Built on the former site of Selfridge Air National Guard Base, Michigan State’s newest veterans home is the first to serve the Southeast and Detroit area. And it does so with an innovative tiny house concept that delivers infection control and other benefits in a cutting-edge way.
The Michigan Veterans Home’s 152,000 square foot campus in Chesterfield Township consists of four “neighbourhoods”, which each offer 32 private rooms and common space, surrounding a central community building with clinical space, physical therapy space, pharmacy, multi- prayer room, hair salon and faith salon. A café-bistro and a gift shop are also located in the central building.
Each of the 128 units on campus has a private bathroom, desk, wardrobe and sink. Common areas feature a “residential-style” kitchen and outdoor courtyard accessible only to residents of that neighborhood.
The project is such a standout example of the tiny house concept that it won top honors in the “skilled/post-acute nursing” category of the 2021 Architecture & Design Awards from sister publication Skilled Nursing News. , Senior Housing News.
In its design, there are no spaces that are just linear, double-loaded hallways with rooms on either side; such elements are typical of traditional institutional frameworks, said Kerry Buck, principal of architecture firm SFCS.
Neighborhoods and individual units are more of a “familiar residential experience,” Buck explained, where you walk into a house and there’s a living room and living room, the kitchen can be seen, and there are places to get together in small groups. The further you enter the living space, the more private it becomes, just like a typical single family home.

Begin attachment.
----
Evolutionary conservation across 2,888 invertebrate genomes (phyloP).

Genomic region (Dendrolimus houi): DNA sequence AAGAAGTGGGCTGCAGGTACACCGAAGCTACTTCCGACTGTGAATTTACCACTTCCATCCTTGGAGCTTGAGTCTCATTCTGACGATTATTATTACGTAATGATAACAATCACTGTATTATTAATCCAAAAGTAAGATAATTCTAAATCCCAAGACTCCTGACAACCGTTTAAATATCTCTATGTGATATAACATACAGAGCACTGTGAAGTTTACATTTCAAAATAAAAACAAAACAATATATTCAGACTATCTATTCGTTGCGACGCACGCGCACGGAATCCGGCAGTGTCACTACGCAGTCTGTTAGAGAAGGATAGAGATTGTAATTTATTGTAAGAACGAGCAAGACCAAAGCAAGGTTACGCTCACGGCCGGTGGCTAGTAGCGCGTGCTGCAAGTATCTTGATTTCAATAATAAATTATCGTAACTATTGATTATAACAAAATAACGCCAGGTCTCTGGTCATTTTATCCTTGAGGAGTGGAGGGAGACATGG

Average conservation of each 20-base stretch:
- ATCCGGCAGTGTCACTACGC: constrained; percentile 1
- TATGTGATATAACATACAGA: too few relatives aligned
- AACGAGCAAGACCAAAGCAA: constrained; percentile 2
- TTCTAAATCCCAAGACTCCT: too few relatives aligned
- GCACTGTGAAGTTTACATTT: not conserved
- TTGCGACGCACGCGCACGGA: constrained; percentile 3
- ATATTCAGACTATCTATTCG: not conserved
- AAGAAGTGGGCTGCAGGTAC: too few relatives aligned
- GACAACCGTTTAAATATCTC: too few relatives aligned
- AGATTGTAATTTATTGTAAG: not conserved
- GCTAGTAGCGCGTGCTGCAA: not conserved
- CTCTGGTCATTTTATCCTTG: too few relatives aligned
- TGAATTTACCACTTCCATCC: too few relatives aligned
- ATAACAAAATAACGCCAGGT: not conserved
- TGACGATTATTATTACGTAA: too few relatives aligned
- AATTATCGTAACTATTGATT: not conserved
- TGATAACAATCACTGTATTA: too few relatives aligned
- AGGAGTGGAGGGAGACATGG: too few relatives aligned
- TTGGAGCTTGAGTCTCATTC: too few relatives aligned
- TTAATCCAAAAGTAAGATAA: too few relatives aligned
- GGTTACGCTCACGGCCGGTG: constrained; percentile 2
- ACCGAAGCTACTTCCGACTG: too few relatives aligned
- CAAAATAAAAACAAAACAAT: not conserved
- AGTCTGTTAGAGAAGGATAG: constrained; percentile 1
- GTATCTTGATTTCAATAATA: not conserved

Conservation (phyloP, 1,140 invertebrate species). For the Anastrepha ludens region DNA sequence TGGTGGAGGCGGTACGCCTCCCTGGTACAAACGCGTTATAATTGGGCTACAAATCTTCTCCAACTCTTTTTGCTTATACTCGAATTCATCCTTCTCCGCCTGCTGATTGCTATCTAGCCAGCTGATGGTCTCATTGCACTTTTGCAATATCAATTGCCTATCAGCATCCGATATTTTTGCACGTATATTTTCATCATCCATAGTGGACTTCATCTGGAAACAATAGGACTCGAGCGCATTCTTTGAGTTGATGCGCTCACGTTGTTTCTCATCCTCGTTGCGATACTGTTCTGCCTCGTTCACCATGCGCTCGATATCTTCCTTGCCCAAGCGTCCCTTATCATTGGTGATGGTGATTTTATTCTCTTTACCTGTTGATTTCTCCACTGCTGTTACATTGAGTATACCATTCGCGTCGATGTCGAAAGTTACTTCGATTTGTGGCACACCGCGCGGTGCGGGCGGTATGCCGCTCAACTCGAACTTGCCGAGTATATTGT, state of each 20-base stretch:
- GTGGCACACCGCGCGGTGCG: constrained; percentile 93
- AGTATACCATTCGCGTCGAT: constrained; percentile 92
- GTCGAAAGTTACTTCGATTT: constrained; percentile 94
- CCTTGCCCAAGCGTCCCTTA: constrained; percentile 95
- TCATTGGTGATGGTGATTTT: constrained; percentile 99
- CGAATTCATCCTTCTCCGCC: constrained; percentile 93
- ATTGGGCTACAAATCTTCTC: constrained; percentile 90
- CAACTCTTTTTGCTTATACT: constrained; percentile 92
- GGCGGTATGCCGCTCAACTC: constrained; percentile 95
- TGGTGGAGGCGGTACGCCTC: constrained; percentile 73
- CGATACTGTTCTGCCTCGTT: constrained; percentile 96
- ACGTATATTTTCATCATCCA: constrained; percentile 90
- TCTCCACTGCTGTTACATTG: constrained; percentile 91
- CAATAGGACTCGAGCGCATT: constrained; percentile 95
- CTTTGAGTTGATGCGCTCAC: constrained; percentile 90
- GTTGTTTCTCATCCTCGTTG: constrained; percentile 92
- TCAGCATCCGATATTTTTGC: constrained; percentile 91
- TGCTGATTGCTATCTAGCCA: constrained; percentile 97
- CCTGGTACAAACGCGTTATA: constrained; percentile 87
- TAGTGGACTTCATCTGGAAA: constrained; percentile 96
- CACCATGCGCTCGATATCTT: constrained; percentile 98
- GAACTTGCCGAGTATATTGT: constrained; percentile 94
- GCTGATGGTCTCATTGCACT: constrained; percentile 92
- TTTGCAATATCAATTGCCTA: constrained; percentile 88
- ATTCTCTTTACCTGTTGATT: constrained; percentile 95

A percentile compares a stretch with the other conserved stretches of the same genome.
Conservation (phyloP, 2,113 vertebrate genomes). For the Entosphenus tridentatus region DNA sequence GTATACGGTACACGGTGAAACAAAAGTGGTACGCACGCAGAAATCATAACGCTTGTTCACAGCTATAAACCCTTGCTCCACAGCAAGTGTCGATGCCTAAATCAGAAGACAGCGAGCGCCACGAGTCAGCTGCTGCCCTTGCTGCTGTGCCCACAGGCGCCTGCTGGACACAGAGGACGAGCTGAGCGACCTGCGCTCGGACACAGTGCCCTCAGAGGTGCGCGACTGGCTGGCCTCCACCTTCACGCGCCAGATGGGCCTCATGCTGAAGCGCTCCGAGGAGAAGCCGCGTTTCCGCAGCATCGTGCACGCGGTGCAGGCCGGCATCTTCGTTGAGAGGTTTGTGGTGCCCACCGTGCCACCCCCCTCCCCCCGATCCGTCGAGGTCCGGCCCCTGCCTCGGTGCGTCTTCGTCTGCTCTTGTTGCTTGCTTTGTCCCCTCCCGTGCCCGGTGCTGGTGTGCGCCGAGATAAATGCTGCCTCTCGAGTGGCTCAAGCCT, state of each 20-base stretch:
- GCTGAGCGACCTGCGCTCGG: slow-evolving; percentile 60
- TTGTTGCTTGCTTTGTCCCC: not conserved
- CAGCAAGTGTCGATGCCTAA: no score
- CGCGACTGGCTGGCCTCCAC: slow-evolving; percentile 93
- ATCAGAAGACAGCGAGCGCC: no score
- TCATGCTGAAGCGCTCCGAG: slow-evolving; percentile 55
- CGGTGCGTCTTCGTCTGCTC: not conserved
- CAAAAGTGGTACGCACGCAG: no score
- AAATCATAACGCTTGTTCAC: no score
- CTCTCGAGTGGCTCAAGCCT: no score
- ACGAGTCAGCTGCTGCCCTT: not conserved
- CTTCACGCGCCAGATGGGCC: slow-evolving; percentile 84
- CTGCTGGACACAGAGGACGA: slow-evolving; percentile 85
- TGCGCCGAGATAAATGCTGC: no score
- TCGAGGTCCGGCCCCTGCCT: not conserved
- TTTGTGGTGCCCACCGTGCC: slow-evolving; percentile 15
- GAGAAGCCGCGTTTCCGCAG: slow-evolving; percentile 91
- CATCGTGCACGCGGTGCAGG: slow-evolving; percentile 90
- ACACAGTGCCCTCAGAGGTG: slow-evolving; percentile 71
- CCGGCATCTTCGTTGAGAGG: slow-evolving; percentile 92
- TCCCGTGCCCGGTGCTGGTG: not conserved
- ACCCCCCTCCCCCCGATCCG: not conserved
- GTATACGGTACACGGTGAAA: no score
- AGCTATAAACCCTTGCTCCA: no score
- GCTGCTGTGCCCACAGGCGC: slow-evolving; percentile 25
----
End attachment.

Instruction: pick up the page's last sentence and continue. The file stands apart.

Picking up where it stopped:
“Each house, each neighborhood has its own kitchen. It is a full commercial kitchen. The food is hot and, you know, colorful and appetizing. That’s probably one of the benefits our home is able to offer our members is the quality of a meal,” said Michigan Veterans Home Administrator Jennifer Manning.
Residents sometimes have diminished appetites due to certain medications or illnesses, which makes a good appetizing meal all the more important, Manning added.
Chesterfield’s interior and exterior design is what Buck considers untraditional for the industry – “visually pleasing, fresh and new” without a “traditional institutional appearance”.
Gracyn Robinson, director of Merlino Design Partnership and one of the judges involved in the SHN Architecture and Design Awards, said the “modern porte-cochère fenestration” serving as the entrance to the community center offered a remarkable nod to the historic site. ; the former Selfridge base was home to the Michigan Air National Guard’s 127th Wing.
The entrance pierces through the air like an “aircraft between earth and sky,” Robinson said.
And the sense of lightness extends through the design.
“Natural light was very important. There’s really no space that doesn’t have natural light,” Buck said. “The finishes are very residential but durable as this is a retirement home. It was a very successful mix of all these requirements.
SFCS Architects designed the Michigan Veterans Home in Chesterfield Township to follow the specifications of the state’s Veterans Homes Grant Program – 65% of the project cost was covered by the program, according to Buck.
The company has offices in Virginia, North Carolina, Pennsylvania and Kentucky and relied on its expertise to develop the tiny house concept for this project.
“We’ve done several tiny house projects in various states and what we’re seeing is that in terms of responding to the infection control demands of COVID, this tiny house model is working really well,” Buck said. “Better than the old traditional institutional hospital model.”